First neutrino events observed at T2K near detector

From Interactions.org, Nov. 24, 2009

Physicists from the Japanese-led multi-national T2K neutrino collaboration announced today that over the weekend they detected the first events generated by their newly built neutrino beam at the J-PARC accelerator laboratory in Tokai, Japan.

Read more

Special Announcement

Deadline today for volunteer opportunity

The sign-up deadline for a volunteer opportunity to pack and send food to those in need is this Wednesday.

Volunteers will meet Dec. 2 from 6:30 to 8:30 p.m. at 555 Exchange Ct. in Aurora to pack food for children in need.

To sign up, call extension 3607 or e-mail dykhuis@fnal.gov.

Photo of the Day

Korean diplomats visit Fermilab, tour facilities

CDF co-spokesperson Rob Roser (left) and Fermilab Deputy Director Young-Kee Kim (right) explain how a silicon tracker works to Korean Consul General Sunghwan Son (center left) and Korean Vice Minister for Government Policy Young-June Park (center right) during their visit to Fermilab on Monday, Nov. 23. In addition to seeing the CDF experiment, the Korean delegates also visited the 15th floor of Wilson Hall, the Main Control Room and the Superconducting Radio Frequency Accelerator Test Facility at the New Muon Laboratory.

From left: Fermilab scientists Shekhar Mishra and Jerry Leibfritz and Fermilab Deputy Director Young-Kee Kim give Korean Vice Minister for Government  Policy Young-June Park and Director General for Foreign and Security Policy Eun-Seok Kim, both from the Prime Minister's Office, a tour of the SRF Test Facility at the New Muon Laboratory.

From left: Senior researcher for University of Wisconsin Woo Hyun Chung speaks to Korean Vice Minister for Government Policy Young-June Park and Korean Consul General Sunghwan Son in Fermilab’s Main Control Room on Nov. 23 during a tour of the laboratory.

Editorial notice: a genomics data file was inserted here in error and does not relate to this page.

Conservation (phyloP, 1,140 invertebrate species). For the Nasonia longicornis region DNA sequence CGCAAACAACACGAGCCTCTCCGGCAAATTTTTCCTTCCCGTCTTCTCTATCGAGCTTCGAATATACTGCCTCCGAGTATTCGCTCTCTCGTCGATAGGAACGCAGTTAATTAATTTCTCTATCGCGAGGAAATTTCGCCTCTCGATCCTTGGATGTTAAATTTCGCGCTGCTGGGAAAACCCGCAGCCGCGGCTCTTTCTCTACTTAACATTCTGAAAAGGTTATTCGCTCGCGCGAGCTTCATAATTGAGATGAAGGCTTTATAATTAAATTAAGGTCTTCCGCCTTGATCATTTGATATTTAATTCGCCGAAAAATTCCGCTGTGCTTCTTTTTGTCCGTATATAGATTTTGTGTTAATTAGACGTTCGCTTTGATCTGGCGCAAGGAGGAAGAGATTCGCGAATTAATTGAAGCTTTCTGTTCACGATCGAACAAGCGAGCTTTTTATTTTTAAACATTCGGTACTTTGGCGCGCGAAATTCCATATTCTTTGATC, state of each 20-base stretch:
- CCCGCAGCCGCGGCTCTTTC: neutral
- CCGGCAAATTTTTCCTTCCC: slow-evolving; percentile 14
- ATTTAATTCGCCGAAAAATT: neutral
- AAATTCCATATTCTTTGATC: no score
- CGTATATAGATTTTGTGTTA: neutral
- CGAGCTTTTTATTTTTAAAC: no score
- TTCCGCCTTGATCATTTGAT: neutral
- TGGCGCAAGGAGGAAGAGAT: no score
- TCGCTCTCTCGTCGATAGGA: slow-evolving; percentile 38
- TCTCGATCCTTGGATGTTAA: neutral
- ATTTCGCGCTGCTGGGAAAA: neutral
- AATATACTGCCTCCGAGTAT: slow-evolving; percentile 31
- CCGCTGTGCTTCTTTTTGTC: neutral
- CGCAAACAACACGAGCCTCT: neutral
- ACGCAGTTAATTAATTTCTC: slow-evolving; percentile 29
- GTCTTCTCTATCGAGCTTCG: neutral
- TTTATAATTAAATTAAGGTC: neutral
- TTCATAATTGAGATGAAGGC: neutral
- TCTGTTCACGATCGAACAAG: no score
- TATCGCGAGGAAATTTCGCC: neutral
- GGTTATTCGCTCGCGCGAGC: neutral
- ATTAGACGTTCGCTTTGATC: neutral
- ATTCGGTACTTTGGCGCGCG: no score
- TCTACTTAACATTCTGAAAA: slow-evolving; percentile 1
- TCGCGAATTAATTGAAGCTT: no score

From the Accelerator Physics Center

Не имей 100 рублей, а имей 100 друзей

Don't have 100 rubles, have 100 friends

- Russian proverb

Vladimir Shiltsev

Vladimir Shiltsev, director of the Accelerator Physics Center, wrote today's column.

It is an exciting time to be a scientist at Fermilab. The list of projects and ideas that people are working on is growing every day. As usual, there is never enough money to fully fund all the wonderful science ideas that we have, but I see a good deal of enthusiasm and a "can-do" spirit that moves us ahead in many areas.

Research at Fermilab always has depended on this can-do spirit and the informal collaboration among people from different departments and divisions, and today it is more important than ever. The Accelerator Physics Center depends and thrives on this approach. Whether we are developing new beam collimation techniques, the concept for a high-intensity neutrino source, new high-temperature superconductors and fast-cycling superconducting magnets or electron cloud studies, our work always benefits from the help, knowledge, experience and institutional memory that we find throughout our laboratory.

I also encourage our scientific leaders to go directly to division and department heads and seek support to make things happen. This approach makes their work fun and rewarding. It also helps retain our best and brightest "can-doers."